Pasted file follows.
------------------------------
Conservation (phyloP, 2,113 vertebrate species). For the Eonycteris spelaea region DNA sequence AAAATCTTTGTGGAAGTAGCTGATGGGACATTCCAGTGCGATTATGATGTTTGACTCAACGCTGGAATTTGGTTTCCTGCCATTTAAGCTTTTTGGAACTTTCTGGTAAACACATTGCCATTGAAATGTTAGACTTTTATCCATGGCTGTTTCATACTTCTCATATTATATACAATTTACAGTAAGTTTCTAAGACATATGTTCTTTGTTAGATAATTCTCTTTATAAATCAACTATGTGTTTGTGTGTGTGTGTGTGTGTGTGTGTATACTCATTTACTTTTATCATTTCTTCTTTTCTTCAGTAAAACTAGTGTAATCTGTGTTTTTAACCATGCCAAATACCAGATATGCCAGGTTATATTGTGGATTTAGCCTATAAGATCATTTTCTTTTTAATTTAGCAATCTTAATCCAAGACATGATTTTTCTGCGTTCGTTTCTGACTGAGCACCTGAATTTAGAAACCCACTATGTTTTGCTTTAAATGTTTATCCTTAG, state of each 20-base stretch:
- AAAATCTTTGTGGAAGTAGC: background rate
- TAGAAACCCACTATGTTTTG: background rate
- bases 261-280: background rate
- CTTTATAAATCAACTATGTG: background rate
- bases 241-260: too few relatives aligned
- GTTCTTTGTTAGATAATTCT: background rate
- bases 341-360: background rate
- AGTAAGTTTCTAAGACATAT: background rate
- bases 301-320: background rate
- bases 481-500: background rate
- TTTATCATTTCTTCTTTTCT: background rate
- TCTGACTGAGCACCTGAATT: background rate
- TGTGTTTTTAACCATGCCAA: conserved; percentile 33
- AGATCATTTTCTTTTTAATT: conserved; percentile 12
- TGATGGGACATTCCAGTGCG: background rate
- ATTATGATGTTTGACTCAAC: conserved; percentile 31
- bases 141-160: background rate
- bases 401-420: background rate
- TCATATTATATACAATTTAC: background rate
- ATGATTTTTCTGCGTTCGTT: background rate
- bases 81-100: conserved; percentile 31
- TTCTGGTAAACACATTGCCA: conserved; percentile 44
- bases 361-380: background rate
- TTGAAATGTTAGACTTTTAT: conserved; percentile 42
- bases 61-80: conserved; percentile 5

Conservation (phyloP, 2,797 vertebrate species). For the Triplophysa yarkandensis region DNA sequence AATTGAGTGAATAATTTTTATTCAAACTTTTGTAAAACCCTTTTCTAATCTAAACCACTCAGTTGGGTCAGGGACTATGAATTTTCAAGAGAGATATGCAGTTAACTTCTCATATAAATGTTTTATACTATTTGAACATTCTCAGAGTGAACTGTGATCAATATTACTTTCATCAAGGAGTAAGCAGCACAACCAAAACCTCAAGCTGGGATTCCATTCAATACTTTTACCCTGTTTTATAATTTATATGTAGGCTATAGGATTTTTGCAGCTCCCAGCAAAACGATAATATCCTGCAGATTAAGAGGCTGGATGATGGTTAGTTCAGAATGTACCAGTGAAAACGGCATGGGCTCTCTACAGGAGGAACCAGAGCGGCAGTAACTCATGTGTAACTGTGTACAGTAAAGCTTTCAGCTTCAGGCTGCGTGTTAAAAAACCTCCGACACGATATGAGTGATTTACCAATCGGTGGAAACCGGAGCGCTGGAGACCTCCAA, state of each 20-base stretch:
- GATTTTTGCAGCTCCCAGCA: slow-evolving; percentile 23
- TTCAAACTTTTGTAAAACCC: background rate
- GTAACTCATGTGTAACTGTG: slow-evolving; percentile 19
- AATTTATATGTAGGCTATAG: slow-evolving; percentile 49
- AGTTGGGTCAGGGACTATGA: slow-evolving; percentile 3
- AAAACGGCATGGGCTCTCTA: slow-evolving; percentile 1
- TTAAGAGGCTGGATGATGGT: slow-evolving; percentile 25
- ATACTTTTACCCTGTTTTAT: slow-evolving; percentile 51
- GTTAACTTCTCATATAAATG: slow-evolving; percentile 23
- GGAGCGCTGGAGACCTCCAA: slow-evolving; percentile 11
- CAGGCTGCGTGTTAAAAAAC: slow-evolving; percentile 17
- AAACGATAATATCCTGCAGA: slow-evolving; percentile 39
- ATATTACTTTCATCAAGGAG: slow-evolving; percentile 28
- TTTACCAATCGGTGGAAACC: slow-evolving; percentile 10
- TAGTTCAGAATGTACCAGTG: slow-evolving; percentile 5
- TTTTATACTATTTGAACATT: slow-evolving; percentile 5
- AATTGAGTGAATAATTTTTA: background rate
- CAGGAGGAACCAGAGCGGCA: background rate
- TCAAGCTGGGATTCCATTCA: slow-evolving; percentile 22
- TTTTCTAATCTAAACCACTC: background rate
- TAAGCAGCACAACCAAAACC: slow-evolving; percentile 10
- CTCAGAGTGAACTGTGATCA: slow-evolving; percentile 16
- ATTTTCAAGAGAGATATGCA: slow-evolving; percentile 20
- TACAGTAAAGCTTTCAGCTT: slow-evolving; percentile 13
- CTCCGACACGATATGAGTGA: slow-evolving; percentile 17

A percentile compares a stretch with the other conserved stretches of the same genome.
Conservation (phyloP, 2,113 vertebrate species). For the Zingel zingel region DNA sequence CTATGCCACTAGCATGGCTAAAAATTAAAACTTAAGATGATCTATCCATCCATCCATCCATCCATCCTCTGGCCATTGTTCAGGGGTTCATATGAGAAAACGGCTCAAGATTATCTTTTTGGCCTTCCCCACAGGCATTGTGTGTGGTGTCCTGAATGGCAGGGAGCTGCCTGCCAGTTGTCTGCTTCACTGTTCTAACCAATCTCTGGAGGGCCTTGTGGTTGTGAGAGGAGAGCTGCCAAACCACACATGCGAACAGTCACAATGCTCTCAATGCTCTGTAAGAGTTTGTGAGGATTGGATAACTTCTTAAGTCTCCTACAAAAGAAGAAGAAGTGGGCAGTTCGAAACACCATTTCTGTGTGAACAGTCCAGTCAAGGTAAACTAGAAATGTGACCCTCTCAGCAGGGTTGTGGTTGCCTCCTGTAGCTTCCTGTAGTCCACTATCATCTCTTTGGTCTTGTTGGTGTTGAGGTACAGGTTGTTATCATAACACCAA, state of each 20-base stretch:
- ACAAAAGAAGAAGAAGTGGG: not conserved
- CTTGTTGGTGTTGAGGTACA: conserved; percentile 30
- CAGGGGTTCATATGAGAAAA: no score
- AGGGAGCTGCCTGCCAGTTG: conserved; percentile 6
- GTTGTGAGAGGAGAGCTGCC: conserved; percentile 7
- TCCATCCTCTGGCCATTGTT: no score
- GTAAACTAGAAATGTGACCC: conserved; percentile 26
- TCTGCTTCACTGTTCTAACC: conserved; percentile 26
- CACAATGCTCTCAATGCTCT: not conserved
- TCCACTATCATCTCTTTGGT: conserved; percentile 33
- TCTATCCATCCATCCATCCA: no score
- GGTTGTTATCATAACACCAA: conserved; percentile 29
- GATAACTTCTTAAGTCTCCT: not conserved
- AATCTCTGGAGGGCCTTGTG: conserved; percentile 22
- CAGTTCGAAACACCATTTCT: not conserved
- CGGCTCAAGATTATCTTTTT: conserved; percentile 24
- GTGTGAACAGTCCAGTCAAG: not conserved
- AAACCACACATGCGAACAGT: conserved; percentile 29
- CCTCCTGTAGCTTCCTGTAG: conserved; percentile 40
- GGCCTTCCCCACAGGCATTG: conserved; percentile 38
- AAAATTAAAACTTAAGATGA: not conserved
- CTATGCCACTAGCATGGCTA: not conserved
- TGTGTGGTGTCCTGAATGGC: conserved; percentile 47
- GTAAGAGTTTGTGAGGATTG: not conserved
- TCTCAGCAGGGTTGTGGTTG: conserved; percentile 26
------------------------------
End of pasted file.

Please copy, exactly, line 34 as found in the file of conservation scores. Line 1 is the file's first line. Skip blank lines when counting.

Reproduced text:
- TTAAGAGGCTGGATGATGGT: slow-evolving; percentile 25